"Several other states have used these strategies to reduce crashes, rear-ended crashes, we're talking about as much as 30%," said Rudolph.
The Schuylkill Stretch
If you can't physically expand the expressway, engineers decided maybe you could try to squeeze in an extra lane.
It won't be an addition, but rather a repurposing of the emergency shoulder into a drive lane for traffic, but only in certain places at certain times.
"That extra lane is only going to be operational when needed," said Rudolph. "So it's not an actual capacity adding project."
"It's not going to be three through lanes," he said. "It's going to be used as needed when traffic is at its peak and it warrants it."
In some cases, it may only be allowed for emergency vehicles. Signage will have to be installed to inform drivers if the lane is open to traffic, similar to what you may encounter on the bridges.
PennDOT is examining the feasibility of this project right now. The first target areas for reconstructing the roadway to accommodate this are both directions of I-76 between I-476 and US 202, and I-76 Westbound from US 1 North to Belmont Avenue/Green Lane exit.
"We're in preliminary engineering on that," said PennDOT's Rudolph. "I wouldn't expect construction on the lanes themselves to start until early 2020s to the mid 2020s. So it'll be a long process in getting the road constructed."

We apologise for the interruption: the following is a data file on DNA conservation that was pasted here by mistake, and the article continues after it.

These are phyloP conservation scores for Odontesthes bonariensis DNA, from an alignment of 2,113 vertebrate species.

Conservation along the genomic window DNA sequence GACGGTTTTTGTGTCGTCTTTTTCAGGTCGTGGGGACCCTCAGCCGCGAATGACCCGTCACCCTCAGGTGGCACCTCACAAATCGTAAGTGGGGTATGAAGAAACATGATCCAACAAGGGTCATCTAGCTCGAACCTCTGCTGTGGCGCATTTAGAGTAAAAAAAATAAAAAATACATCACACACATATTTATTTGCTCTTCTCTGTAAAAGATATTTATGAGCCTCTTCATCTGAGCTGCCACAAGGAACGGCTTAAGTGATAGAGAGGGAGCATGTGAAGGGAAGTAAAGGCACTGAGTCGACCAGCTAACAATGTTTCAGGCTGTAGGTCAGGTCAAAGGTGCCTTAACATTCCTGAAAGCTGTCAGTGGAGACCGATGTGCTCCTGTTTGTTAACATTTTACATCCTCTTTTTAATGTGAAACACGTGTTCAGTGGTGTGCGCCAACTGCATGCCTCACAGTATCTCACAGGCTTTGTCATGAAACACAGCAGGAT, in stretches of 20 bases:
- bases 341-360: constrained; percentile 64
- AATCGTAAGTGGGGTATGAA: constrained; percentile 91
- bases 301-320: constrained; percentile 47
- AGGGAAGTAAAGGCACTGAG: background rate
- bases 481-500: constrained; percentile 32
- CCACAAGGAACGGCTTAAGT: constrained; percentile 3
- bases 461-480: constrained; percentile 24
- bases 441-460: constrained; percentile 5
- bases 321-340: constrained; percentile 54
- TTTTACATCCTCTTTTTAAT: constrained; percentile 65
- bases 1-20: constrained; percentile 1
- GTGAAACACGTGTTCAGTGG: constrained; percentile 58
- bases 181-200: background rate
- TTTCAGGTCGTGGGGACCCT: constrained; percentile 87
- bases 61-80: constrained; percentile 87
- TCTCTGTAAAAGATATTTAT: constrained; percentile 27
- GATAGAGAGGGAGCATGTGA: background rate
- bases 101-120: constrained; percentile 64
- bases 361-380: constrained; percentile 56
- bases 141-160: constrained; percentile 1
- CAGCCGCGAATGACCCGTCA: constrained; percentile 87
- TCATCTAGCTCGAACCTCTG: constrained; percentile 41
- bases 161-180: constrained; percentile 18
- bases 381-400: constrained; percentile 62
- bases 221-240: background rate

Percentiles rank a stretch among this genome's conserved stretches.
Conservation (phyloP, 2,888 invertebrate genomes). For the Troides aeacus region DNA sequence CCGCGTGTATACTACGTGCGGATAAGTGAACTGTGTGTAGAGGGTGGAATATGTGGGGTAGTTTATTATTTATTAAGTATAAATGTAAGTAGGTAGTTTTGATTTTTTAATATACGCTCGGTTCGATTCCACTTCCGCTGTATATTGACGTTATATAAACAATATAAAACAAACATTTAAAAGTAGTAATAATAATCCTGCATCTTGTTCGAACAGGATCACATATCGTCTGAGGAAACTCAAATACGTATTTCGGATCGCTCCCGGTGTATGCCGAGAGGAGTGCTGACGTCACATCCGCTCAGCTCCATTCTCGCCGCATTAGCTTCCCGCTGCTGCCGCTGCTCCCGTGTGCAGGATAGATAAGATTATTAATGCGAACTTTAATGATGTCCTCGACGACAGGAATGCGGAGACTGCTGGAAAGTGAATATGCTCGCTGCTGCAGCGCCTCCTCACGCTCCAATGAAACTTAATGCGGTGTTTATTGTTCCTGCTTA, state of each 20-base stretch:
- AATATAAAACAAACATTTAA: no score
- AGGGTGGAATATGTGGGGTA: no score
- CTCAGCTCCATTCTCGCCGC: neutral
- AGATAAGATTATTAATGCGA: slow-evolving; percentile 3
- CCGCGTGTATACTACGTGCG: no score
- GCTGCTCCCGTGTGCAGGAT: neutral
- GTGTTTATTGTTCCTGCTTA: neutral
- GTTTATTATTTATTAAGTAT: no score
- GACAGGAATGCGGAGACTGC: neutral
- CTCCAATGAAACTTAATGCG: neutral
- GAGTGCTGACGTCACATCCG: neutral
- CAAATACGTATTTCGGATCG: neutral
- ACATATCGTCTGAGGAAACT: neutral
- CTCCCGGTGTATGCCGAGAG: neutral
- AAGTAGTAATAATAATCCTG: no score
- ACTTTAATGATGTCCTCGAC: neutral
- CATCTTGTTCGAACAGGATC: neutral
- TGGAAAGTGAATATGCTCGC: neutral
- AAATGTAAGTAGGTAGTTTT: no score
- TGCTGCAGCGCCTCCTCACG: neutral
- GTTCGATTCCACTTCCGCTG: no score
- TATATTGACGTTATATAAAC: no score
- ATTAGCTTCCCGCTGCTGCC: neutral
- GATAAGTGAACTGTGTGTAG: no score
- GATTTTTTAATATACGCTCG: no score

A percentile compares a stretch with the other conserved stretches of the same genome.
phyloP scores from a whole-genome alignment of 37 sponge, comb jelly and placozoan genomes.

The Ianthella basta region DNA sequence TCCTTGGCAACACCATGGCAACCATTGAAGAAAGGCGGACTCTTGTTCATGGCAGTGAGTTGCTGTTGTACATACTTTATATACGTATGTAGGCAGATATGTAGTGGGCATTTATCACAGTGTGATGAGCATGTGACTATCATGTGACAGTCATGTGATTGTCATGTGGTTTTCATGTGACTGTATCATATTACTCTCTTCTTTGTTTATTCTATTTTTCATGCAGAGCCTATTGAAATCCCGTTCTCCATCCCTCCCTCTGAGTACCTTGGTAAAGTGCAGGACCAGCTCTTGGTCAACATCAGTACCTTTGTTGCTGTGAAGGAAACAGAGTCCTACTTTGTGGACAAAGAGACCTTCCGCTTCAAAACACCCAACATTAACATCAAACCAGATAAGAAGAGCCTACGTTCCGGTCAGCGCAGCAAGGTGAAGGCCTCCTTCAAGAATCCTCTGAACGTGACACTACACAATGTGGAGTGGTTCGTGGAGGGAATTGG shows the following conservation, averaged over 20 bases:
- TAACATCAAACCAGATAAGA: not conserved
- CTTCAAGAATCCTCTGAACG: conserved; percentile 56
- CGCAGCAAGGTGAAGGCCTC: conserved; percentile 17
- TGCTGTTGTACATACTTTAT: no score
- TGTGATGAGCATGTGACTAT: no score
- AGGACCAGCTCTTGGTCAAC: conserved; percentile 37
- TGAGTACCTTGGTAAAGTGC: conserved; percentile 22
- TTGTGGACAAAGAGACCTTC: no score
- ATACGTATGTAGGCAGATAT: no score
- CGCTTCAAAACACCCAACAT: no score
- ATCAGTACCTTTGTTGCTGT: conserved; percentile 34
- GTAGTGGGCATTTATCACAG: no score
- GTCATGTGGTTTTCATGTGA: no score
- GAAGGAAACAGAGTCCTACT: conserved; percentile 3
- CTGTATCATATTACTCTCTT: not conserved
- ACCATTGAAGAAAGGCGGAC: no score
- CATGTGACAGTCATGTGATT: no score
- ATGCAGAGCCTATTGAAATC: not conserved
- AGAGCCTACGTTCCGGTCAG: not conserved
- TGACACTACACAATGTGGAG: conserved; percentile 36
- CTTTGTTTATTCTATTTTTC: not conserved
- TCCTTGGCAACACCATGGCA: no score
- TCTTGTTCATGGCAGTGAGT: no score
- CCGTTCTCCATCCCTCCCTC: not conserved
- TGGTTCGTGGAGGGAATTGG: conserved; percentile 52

Just like driving on the Schuylkill, you'll need to be patient.
"They have a lot of clearances and right-of-way to acquire," said Rudolph. "There's a lot of formalities to go through."
Building It Better Together: What Can You Do?
Experts tend to keep going back to the same solution, and it will require sacrifice, or at least a cultural shift, on the part of drivers across the Delaware Valley.
The answer lies not in making it easier for more people to drive, but in persuading more people to drive less. That could mean walking or biking to work, carpooling, and of course utilizing mass transit more often.
"No matter what happens with road projects, improving capacity and widening roads, we need to strengthen our transit system" said Barry Seymour, Executive Director of the Delaware Valley Regional Planning, "because no matter whether we have self-driving cars or whether we have how many lanes of traffic on the Schuylkill Expressway, it'll never be enough."
"If we don't have a strong transit system, and find ways to make sure people can and want to use transit, we're going to drown in traffic," he said.
Alan Greenberger, former deputy mayor for economic development and director of commerce of Philadelphia in the Michael Nutter administration, said the trend is already moving in that direction.
"In fact, in the city itself," he said, "you see this more and more with the millennial population. They're very interested in bicycling, they're very interested in walking to work and increasingly they're interested in mass transit."
Greenberger argues solutions will become more a question of political will than engineering prowess.
"So, in a way, the cultural disposition of our citizens has shifted and that has put different pressures on a fixed amount of space," he said. "So, solving it is going to come down to policy choices rather than 'make the infrastructure work' choices."